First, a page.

During the almost two months of safety isolation I have changed daily, and sometimes hourly, from mild complacency right through the trough of emotions all the way up to near fatal panic.
I think we’ve all done this. It’s nothing to be ashamed of. If you’ve not been a little bit worried, then you should be. Wash your hands! Sneeze away from me! Away from everybody!
The one thing I have sought out during my moments of concern is ways to surpress the urge to stop doing anything and curl into a foetal ball.
I already meditate, but when isolating with your family in one place finding a bit of time to do that can be difficult. I tend to do breathing exercises until my wife notices and asks me if I’m all right. Nope. Not all right, hence the breathing.
I needed something that would take me somewhere special. Find me a moment of euphoria in the midst of this madness.
And I found one.
I was playing a silly game on my phone to wile away a moment or two, when at the bottom of the screen an ad came up for, no surprises, another app. Normally I only glance at them for a second, but this one caught my attention as I recognised something about the app’s logo. It looked a little like the letter “M” if each leg was made up of two or more lines. It rested against black and I thought, “Why do I recognise that?” Then I suddenly had it. It was the International Space Station.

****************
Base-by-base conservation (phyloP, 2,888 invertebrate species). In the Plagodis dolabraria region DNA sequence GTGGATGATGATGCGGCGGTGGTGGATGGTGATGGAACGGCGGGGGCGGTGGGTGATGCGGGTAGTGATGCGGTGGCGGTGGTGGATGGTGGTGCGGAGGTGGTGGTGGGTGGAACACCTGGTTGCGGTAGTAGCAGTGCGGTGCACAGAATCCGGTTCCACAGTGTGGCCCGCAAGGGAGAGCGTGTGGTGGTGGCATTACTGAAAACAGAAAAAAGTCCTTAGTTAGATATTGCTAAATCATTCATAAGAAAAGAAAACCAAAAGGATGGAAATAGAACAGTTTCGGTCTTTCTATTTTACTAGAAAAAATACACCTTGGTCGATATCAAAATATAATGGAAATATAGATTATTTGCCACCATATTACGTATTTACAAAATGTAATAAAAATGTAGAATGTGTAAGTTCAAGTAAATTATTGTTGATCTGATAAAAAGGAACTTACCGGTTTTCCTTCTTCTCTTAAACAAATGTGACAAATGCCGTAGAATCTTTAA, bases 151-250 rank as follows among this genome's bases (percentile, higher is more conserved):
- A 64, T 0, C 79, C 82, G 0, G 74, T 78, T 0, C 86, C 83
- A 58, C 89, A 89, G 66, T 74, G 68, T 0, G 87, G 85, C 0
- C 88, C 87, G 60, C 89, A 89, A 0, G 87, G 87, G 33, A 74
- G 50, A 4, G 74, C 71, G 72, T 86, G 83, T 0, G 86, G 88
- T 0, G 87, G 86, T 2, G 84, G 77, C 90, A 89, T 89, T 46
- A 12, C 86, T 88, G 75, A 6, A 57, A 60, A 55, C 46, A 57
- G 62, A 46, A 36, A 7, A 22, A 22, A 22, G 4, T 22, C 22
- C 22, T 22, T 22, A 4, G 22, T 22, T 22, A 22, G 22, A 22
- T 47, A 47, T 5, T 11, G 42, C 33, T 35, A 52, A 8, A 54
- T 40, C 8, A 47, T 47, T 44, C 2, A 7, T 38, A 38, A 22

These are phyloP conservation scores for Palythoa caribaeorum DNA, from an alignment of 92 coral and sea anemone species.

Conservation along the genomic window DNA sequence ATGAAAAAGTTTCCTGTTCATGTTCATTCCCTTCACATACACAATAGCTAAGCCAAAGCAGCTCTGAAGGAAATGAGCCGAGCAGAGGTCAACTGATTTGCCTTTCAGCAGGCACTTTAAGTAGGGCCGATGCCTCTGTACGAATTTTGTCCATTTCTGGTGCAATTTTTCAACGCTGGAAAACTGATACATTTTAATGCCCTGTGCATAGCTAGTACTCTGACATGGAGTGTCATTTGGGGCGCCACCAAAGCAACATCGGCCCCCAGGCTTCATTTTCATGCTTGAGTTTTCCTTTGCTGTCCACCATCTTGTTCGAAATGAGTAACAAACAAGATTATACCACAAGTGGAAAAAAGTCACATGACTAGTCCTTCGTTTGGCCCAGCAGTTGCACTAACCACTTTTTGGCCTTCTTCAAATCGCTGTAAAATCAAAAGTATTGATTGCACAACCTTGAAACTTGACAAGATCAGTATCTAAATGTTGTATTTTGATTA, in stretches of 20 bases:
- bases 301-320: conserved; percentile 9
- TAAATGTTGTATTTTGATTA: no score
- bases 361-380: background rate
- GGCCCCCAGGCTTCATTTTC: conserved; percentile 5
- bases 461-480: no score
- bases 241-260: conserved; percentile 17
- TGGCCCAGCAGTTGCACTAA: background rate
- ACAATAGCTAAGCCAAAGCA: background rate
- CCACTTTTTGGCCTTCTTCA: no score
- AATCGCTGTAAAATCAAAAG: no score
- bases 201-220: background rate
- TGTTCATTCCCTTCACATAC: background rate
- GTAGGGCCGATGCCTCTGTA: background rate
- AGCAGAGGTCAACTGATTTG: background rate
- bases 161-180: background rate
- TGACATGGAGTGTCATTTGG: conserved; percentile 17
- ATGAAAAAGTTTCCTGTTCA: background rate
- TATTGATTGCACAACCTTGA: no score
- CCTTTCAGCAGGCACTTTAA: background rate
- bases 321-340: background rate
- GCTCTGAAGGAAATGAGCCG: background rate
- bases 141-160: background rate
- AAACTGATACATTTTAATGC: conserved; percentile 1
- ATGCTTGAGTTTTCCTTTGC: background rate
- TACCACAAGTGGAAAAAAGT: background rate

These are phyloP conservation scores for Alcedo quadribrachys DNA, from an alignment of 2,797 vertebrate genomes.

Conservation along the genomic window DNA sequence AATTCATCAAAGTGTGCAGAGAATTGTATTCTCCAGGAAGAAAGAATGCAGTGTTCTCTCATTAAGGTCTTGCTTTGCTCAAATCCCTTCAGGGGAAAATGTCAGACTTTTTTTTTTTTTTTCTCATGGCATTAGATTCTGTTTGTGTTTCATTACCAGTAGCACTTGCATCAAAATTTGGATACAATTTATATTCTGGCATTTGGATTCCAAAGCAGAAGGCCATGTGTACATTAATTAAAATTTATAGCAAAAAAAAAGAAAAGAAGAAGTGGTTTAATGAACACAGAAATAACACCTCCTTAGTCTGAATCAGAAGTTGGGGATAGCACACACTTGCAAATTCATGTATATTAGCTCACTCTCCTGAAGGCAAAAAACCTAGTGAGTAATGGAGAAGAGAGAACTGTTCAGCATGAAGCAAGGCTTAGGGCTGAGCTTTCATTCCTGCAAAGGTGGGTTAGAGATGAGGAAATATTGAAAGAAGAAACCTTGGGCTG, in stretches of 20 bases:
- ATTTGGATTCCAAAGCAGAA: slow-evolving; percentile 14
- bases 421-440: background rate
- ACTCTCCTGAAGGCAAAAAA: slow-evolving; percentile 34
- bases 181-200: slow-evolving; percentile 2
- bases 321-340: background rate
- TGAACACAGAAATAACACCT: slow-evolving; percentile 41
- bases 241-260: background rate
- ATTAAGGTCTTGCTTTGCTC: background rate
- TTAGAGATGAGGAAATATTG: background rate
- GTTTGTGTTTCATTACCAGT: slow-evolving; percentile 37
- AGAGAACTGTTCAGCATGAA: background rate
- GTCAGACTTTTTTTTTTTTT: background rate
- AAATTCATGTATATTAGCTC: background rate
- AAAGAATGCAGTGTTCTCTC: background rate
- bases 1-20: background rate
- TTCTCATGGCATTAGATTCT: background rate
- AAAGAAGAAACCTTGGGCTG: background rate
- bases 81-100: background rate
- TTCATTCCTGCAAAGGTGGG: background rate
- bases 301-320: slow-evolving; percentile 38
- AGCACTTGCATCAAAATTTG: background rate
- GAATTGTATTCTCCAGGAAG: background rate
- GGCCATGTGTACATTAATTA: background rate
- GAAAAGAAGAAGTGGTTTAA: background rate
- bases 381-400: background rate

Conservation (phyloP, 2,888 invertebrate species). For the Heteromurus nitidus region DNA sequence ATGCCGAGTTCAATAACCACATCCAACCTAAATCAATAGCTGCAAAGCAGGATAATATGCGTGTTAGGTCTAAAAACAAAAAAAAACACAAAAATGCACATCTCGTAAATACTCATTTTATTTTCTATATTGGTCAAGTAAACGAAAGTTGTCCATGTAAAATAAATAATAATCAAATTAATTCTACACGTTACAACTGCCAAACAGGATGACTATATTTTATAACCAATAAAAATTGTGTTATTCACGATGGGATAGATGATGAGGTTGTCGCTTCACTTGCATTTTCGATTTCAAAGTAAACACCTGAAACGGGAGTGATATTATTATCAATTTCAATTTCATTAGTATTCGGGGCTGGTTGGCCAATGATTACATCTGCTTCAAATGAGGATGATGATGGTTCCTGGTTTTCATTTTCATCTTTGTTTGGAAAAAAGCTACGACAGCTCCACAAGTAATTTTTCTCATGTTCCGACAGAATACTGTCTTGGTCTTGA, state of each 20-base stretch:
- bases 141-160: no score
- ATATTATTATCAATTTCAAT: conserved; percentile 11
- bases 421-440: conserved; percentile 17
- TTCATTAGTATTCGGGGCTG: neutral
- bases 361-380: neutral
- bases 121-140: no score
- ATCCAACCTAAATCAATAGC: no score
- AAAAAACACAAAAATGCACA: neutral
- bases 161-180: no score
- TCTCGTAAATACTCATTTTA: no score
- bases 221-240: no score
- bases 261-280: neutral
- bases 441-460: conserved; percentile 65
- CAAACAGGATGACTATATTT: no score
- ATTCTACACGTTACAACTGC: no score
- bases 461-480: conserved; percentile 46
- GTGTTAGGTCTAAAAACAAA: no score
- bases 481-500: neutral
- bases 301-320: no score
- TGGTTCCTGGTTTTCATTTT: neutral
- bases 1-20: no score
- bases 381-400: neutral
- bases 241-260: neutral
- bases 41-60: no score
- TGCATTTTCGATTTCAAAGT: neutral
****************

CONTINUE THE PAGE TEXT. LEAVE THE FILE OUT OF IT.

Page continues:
Before I knew what I was doing, I clicked on the link. Clickbait central, here I come.
Within 5 seconds I was redirected to Google’s App store and downloaded what was probably a scam to my phone, but the app had said the word “live feed” somewhere in the text so I thought, what could I lose?
The real truth was what I would gain.
The app is called “ISS Live Now” It has a few videos made by the crew of the station, including a tour, some other NASA information and, lo and behold, a real love feed from a camera pointed along its orbit. A camera that showed a live view of the surface. Of our planet.
I pressed the tiny button at the bottom of the screen and the small view went full screen on my phone, filling the 5inch by 2.75 inch screen with cloud, land and sea as the ISS flew at 27500 or so kilometres an hour around or planet. A 720p live feed of the surface of our homeworld. A slice of the blue marble travelling below the ISS, rotating towards the bottom of my phone.
As I watched, distant weather systems over the Pacific gave way to the coast of South America, a range of mountains spanning the screen from top to bottom drifting in real time.
I was transfixed. The whole world was there. Beneath my gaze as if I was flying high above it. It was, it still is, breathtaking.
So now, when I feel low, I open my phone and float up above it all to look down on the planet with the app. To see continents and clouds and sunsets and sunrises and sea and I breath in and out. And it is, for me, euphoric. And exactly what I needed.
It works for me and perhaps it might help you to.